Tony Nominee George C. Wolfe On ‘Shuffle Along’ & The Problem Of Success – Deadline Q&A

Shuffle Along Musical
Julieta Cervantes

On the subject of success, George C. Wolfe has always been ambivalent. Wary.

”When I was little, I remember rehearsing starving, so that when I got to New York I would know how to do it,” he told me. “I came to New York to write and direct, and when I got here, a lot of my rage came out.” As it George C. Wolfehappens, he said that to me 30 years ago, shortly after the opening of his take-no-prisoners satire, The Colored Museum, at the Public Theater. In the three-decade interregnum, he has run the Public Theater, written and staged several of the landmark plays and musicals of our time — key among them Tony Kushner’s Angels In America and the musicals Jelly’s Last Jam and Bring In ‘Da Noise, Bring In ‘Da Funk — and paved the way for Tom Hanks’ Broadway debut in Nora Ephron’s Lucky Guy. Re-united with Noise/Funk collaborator Savion Glover, Wolfe now stands nominated for two Tony Awards as the conceiver, author and director of Shuffle Along Or The Making of the Musical Sensation of 1921 and All That Followed, also a nominee for best new musical.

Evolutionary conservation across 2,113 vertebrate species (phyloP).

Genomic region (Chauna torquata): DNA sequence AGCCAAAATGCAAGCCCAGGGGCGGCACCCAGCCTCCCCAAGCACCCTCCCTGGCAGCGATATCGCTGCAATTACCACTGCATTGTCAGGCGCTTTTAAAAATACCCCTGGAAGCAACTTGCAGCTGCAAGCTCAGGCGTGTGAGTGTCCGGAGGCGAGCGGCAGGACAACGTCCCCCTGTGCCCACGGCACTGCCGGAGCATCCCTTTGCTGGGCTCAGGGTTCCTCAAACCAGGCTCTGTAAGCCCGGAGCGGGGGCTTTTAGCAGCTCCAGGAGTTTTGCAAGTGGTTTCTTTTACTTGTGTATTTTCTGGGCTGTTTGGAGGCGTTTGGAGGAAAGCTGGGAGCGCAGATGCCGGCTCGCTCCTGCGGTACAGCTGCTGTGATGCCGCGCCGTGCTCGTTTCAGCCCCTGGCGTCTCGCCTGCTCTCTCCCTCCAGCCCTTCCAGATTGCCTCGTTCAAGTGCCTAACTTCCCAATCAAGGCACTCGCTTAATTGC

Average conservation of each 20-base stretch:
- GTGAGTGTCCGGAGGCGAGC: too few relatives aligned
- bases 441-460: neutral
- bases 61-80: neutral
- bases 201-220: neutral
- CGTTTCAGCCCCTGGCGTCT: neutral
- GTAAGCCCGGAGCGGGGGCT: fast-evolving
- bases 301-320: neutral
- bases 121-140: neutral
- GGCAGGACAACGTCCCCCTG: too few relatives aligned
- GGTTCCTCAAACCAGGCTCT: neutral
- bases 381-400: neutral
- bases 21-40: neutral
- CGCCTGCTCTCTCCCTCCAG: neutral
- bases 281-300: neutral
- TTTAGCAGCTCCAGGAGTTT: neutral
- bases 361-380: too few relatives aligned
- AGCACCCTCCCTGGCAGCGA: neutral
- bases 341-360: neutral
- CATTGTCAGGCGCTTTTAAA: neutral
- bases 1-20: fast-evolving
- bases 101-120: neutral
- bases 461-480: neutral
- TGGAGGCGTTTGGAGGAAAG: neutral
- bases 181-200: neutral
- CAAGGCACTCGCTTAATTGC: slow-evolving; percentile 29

Shuffle Along Etc. is, fundamentally, about success in general and the paradox of success for black artists in America. Like Jelly’s Last Jam, about the self-proclaimed inventor of jazz, Ferdinand Joseph LaMothe, Shuffle Along starts with historic truth — the musical opened at a ramshackle theater on Broadway, became an instant

“Noble Sissle’s daughter said that when her father became very ill, he said to her, ‘I’m not scared of dying. I’m just scared no one will remember me.’ I find all of that very very moving. Surviving failure is one thing. Surviving success is…is challenging,” — George C. Wolfe